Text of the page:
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Uniform acceleration kinematics lab

  1. Sep 12, 2011 #1
    1. The problem statement, all variables and given/known data

    This is more of a general question but it is part of my physics course so i decided to post here, im sure many of you have done this lab but what it is is a cart with tickertape attached to it going down a ramp, once we plot a d-t graph there are lots of application questions. One of them says plot a d-t^2 graph and a v-t graph, it says to calculate the slope of each graph and compare them.

    2. Relevant equations

    None really just slope, (y2-y1)/(x2-x1)

    3. The attempt at a solution

    By looking at the units i thought that the slope of each graph should both represent acceleration as cm/s^2 and (cm/s)/s are the same thing, since they came from the same data set they should have the same slope but I get two different slopes, they are exactly off by a factor or 2. Am I making an arithmatic error or is it supposed to be like this, ( I get a slope of 61 for the d-t^2 graph and 120 for the v-t
    1. The problem statement, all variables and given/known data



    2. Relevant equations



    3. The attempt at a solution
     
  2. jcsd
  3. Sep 12, 2011 #2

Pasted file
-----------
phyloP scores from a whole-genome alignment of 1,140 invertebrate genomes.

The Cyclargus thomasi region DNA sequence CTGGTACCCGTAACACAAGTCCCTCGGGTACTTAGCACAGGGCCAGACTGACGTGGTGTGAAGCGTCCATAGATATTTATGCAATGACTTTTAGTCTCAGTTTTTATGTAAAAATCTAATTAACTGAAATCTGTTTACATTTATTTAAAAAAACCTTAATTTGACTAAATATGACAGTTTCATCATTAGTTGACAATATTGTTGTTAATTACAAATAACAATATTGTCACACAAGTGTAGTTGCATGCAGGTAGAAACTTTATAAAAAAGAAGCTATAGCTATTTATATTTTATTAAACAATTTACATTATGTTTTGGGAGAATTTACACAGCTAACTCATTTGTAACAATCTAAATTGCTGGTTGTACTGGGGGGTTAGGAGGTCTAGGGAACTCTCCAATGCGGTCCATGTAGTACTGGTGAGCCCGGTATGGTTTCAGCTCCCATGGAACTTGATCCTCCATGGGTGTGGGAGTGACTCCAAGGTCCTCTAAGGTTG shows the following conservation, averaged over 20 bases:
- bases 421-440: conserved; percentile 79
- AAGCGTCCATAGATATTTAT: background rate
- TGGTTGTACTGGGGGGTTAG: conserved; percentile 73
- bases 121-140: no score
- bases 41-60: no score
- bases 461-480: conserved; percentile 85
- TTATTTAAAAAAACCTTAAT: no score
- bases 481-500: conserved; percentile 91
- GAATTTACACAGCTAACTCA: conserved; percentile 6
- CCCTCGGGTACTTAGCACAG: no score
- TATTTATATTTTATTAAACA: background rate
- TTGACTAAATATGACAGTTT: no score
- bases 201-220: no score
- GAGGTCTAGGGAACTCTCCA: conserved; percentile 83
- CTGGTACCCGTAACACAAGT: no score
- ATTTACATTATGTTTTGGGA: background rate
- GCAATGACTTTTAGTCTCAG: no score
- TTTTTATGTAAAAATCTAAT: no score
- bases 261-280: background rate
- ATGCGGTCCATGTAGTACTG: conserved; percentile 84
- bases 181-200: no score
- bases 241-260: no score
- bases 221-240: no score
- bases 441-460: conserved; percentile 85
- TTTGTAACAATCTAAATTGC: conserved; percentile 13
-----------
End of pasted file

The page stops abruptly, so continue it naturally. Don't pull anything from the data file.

PhanthomJay

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    What is the equation that relates velocity with acceleration and time? What is the equation that relates distance with acceleration and time?
     
  4. Sep 12, 2011 #3
    v2^2=v1^2 + 2aD?
    D= v1T + 1/2aT^2?

    im sorry but im not sure what exactly you are getting at? why are my accelerations different if the units worked out correctly and they were both taken from the same data set
     
  5. Sep 12, 2011 #4

    PhanthomJay

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    Your 2nd equation relates distance with acceleration and time,

    D = 1/2at^2

    you didn't express the equation which relates velocity with acceleration and time,

    v = at

    Now when you plot v vs t, the slope of the line is a , correct?

    Now plot D vs. t^2. The slope of the line is ??????
     
  6. Sep 12, 2011 #5
    D vs t^2 should also be acceleration no! m=rise/run = D/t^2= cm/s^2
    Or are you implying I use your D=1/2at^2 and t^2 for it and do (1/2at^2)/(t^2) which leaves me with 1/2 a. Which makes sense slightly but what is this the acceleration for? And howcome it doesnt work when i just use the units on the axis, only when i use an equivelant relationship to D
     
  7. Sep 12, 2011 #6

    PhanthomJay

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    When you plot D vs. t^2, you should get more or less a straight line sloping up and to the right. Since distance = 1/2 at^2 (d = mt^2, where m is the slope)then the slope of the line is ??????. Be sure to plot distance on the y axis, and time squared (not time) on the x axis.
     
  8. Sep 12, 2011 #7
    1/2a. Thanks for all the help I just dont understand what this acceleration represents. Is it just the graph is set up like the kinematic equation so "solving for the slope" is really just isolating the 1/2a, being 1/2 of the acceleration of the cart. Is doing D over t^2 times 2 just the graphical equivelent of the kinematic equation. I think thats all been cleared up thanks alot. What is the the actual graph, ie what does it really mean, when i read it what information can i extract without differntiating or integrating it.
     
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